This is the thing at Wayside – there are no hypocrites here. We ask you to do it and we do it too.
If we push you, we are also pushing ourselves. Everyone here has our hearts in it.
We are all in this run thing, 5K thing, and life thing- together.
Have YOU registered for the 5K4Kids yet? Click here to get started.
By Sean Gilpatrick
Posted September 29, 2016
We were in a warehouse in Brighton, surrounded by thousands of pounds of donated clothing, and we were in the middle of a debate. At the Cradles to Crayons Giving Factory, all of those donated clothes need to be sorted by gender, by age, and by size. And it sounds easy enough, until the four kids on either side of you tell you those jeans you just put in the ‘boys’ pile are clearly, obviously, for girls. And even with my lackluster sorting ability, it was clear that our group was going well. Really well. It's tough to remember in the moment, but these kinds of groups are part of a concentrated effort by Wayside to provide a service that's tough to replicate elsewhere.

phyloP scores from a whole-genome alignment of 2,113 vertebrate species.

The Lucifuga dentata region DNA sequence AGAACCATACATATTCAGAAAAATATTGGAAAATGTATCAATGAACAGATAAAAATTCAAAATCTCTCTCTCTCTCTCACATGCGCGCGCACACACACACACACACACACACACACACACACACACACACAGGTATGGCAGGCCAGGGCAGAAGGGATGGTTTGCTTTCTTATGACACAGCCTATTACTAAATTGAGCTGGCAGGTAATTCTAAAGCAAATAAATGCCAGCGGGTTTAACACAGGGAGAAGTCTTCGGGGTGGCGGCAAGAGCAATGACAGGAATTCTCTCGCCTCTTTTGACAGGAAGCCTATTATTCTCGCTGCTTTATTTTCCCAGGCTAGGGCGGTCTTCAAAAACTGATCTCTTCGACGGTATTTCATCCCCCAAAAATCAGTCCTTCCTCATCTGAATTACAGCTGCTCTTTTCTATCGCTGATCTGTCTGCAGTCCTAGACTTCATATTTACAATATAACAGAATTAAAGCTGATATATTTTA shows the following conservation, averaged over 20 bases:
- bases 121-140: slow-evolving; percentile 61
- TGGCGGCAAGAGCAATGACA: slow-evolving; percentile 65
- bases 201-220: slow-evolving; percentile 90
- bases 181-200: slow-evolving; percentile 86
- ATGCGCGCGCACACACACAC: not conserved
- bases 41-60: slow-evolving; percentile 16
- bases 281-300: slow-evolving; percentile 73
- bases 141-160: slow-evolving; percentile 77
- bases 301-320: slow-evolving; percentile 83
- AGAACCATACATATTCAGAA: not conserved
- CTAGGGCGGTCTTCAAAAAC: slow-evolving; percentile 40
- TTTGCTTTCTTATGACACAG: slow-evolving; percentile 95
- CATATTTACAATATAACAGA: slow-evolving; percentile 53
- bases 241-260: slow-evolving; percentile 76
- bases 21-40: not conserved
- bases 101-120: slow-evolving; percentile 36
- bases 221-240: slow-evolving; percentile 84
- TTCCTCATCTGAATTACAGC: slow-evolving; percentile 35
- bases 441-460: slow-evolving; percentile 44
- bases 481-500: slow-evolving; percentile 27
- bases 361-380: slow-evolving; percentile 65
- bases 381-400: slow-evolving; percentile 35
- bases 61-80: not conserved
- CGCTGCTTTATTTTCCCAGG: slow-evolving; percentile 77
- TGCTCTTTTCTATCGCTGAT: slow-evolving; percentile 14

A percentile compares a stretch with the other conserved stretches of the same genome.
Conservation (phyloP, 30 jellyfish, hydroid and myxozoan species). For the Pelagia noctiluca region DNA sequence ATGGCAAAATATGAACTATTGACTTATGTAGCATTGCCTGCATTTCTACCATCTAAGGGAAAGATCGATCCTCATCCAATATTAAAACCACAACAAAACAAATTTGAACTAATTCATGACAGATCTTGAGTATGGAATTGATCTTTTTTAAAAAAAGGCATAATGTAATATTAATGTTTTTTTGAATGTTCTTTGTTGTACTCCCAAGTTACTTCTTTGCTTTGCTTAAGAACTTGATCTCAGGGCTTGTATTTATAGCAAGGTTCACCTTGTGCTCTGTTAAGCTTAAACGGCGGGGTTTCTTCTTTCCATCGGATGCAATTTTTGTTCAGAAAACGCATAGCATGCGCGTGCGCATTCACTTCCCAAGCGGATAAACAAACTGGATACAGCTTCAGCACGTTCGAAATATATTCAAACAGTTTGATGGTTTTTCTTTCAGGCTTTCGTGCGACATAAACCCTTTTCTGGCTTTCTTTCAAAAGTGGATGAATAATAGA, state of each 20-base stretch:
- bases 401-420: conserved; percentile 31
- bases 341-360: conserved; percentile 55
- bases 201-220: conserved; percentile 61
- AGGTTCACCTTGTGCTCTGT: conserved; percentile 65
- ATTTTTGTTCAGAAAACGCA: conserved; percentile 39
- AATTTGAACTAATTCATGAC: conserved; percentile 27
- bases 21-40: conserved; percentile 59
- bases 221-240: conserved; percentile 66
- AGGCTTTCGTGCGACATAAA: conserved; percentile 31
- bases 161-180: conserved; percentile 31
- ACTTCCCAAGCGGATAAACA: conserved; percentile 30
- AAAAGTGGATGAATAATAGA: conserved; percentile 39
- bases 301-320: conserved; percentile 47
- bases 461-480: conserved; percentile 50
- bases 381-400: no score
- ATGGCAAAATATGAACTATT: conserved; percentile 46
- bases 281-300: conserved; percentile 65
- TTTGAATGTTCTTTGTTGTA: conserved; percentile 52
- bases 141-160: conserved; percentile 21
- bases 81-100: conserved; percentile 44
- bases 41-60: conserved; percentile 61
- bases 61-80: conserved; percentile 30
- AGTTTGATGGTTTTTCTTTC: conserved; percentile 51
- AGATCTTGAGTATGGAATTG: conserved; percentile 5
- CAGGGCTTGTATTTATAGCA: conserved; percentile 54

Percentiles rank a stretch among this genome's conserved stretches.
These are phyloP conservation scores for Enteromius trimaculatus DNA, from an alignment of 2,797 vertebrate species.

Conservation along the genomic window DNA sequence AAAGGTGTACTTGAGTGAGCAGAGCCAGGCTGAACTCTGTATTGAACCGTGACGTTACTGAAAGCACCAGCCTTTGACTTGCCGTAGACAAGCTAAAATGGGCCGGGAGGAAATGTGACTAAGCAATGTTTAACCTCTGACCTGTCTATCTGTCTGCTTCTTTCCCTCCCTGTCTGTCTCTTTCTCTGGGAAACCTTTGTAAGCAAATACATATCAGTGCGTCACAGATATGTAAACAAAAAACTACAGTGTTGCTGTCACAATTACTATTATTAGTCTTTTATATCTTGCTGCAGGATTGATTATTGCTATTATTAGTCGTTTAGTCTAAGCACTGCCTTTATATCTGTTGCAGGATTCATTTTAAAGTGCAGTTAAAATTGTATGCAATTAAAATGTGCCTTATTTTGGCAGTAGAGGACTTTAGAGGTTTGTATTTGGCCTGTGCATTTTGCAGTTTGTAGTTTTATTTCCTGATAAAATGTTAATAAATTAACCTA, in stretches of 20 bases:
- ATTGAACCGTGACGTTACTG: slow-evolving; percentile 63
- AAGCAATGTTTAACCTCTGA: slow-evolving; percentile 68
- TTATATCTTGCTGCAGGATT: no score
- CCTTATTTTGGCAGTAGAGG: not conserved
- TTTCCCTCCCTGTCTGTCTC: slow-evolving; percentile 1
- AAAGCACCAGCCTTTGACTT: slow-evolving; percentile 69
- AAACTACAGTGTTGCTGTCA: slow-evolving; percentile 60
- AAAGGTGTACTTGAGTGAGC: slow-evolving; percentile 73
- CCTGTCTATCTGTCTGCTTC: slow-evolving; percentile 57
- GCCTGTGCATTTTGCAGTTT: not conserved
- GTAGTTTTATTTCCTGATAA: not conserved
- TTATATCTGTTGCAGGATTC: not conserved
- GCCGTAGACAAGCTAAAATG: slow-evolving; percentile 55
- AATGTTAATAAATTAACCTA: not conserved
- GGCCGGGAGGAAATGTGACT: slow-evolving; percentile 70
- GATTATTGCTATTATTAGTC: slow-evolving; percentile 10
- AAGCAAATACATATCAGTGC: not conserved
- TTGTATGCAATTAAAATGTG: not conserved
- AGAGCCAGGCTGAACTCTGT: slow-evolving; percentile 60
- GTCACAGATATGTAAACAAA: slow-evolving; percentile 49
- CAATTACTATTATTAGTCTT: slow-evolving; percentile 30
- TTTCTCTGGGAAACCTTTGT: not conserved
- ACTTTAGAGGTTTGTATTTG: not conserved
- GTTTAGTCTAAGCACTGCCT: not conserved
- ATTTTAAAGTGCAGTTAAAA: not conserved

In the past year alone (August 2015 through August 2016), Wayside Waltham has run 19 different community-based groups serving an estimated 81 kids. Since January, the Wayside Campus has held an additional 25 youth support groups, all of which take kids off campus grounds and into the community. And Wayside's Saturday Club (a recurring youth support group based out of Framingham and Watertown) has held 30 different group sessions during the last school year. All of the groups are supported and funded through the Department of Mental Health.